Hazen defined the collaboration with TBRC as one of Harvard Library’s “hallmark projects” since its recent administrative and organizational restructuring. Lesage described the long-term preservation of the Tibetan literature as a service not only to the scholarly community but also to humanity as a whole. As Wallman explained, the center has so far acquired approximately 20,000 volumes dating from the eighth century to the twentieth, covering subjects ranging from Buddhist teachings and theories to philosophy, history, poetry, architecture, and medicine.
Despite all the political tensions that have arisen concerning China’s governance of the Tibetan region and people, TBRC experts explained, the climate in China is now particularly favorable to the preservation of the Tibetan literary heritage. The government has recently passed a law protecting the Tibetan language, said Greg Beier, the center’s director of sustainability. “This is an ideal time for really getting involved with looking for the texts and making them available to the world,” he noted, adding that the Tibetan literary heritage is “a jewel of humanity.” Beier explained that, as a non-political, non-sectarian organization, the center has never run into any problems with the Chinese government.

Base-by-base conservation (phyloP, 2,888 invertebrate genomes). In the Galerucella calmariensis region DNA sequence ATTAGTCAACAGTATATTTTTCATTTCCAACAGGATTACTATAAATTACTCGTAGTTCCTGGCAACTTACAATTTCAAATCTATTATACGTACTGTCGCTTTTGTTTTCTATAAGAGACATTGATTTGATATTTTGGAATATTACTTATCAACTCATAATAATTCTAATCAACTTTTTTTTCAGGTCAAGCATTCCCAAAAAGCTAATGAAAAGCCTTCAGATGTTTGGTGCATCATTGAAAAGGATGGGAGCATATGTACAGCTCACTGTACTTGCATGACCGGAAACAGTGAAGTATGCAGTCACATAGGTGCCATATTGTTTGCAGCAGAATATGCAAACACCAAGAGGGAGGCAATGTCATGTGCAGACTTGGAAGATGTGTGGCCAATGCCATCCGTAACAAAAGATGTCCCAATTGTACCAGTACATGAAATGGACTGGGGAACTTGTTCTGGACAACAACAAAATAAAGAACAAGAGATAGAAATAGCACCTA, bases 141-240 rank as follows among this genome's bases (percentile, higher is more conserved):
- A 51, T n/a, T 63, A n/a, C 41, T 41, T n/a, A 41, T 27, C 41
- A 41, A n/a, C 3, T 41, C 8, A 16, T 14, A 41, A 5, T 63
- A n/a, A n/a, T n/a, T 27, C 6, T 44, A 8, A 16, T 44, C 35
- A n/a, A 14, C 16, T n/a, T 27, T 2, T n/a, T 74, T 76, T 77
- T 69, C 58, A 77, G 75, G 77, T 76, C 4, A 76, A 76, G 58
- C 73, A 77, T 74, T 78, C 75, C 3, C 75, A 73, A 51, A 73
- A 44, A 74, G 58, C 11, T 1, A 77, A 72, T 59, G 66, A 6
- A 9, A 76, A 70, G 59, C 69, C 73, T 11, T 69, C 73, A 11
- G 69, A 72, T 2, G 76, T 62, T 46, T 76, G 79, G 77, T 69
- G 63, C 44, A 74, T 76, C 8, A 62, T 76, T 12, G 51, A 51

The preservation of the Tibetan literary heritage is not the only project on which TBRC and the University have collaborated. Peter Suber, director of the Harvard Open Access Project and of the Office for Scholarly Communication, has advised the center on providing open access to its database. Wallman explained that the texts that TBRC has acquired, scanned, and catalogued in the past are currently available for free to individual users, but universities and other institutions must subscribe in order to access the digital collections.